Therapeutic Focus

Hyperphosphatemia

Hyperphosphatemia, or elevated serum phosphorus, is a common disorder in CKD patients and is tightly linked to the progression of SHPT, bone disease, soft tissue mineralization and the progression of kidney failure.

The kidneys provide the primary route of excretion for excess phosphorus absorbed from ingested food. As kidney function worsens, elevation in blood levels of serum phosphorus directly stimulate PTH secretion by the parathyroid glands and exacerbate SHPT.

Since failing kidneys can no longer adequately handle the burden of excess phosphorus, CKD patients must control their diet to reduce phosphate intake.  Stage 5 CKD patients usually require treatment with phosphate-binding agents in an attempt to lower serum phosphorus to acceptable levels.

Serum levels of phosphorus are regularly monitored and controlled in CKD patients.  According to K/DOQI guidelines, serum phosphorus levels should be maintained at <5.5 mg/dL in patients with Stage 5 CKD.  In the U.S., approximately 90% of dialysis patients are treated with a phosphate control product.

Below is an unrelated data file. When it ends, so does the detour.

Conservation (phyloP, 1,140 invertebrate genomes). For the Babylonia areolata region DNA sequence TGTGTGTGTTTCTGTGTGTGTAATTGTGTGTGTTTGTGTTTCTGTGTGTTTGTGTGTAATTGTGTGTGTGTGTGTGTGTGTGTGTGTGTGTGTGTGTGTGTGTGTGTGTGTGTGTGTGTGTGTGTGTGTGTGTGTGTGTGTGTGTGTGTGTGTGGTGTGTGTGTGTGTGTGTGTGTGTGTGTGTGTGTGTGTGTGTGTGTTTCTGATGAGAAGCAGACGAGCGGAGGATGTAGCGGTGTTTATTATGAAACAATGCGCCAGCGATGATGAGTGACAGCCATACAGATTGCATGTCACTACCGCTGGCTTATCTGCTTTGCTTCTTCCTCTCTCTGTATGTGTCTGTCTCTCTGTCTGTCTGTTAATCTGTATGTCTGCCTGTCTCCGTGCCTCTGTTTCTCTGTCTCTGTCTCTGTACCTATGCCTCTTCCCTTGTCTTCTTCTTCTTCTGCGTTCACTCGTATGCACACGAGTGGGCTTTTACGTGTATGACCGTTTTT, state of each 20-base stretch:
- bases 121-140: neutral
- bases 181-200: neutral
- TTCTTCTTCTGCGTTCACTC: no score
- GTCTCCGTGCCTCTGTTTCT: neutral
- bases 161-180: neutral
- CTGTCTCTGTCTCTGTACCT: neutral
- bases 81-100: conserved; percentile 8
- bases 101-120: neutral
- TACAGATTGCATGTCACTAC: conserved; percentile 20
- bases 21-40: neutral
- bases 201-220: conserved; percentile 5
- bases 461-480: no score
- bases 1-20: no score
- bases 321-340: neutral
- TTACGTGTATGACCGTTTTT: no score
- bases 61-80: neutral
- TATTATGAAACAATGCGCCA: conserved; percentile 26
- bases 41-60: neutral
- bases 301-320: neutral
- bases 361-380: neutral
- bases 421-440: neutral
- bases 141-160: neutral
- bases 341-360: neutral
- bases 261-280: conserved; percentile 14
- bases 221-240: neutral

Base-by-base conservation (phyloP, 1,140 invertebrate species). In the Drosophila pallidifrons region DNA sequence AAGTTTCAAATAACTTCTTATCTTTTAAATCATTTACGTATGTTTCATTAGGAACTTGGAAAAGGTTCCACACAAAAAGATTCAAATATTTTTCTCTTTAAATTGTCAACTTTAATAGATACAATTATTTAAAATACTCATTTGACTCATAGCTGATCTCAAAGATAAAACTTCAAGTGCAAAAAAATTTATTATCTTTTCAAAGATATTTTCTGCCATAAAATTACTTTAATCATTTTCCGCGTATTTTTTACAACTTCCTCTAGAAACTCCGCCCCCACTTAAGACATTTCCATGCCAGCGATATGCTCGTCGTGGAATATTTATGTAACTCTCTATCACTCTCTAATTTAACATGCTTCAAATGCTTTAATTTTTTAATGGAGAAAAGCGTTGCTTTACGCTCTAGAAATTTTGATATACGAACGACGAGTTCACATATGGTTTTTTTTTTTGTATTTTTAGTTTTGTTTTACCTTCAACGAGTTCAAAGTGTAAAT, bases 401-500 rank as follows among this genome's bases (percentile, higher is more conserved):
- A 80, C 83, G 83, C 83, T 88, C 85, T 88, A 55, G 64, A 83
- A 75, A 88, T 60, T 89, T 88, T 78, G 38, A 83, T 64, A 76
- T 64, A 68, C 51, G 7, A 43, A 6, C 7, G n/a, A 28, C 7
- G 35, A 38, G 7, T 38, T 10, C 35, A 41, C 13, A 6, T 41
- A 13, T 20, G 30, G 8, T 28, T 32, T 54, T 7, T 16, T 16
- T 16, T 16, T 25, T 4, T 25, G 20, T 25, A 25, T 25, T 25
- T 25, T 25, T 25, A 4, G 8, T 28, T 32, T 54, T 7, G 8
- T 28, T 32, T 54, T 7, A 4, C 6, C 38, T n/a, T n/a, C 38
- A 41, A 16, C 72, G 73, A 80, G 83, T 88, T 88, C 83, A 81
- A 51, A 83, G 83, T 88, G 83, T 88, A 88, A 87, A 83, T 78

In 2007, the FDA Advisory Committee on Cardiovascular and Renal Drugs recommended that the FDA extend the indications for existing phosphate binders to Stage 3 and 4 patients with hyperphosphatemia. While this recommendation acknowledged the need to control hyperphosphatemia in earlier stages of CKD, all currently approved phosphate binding agents have undesirable side effects that greatly affect patient compliance and, therefore, may be even less suitable for Stage 3 and 4 patients.

 
     
     
 
   

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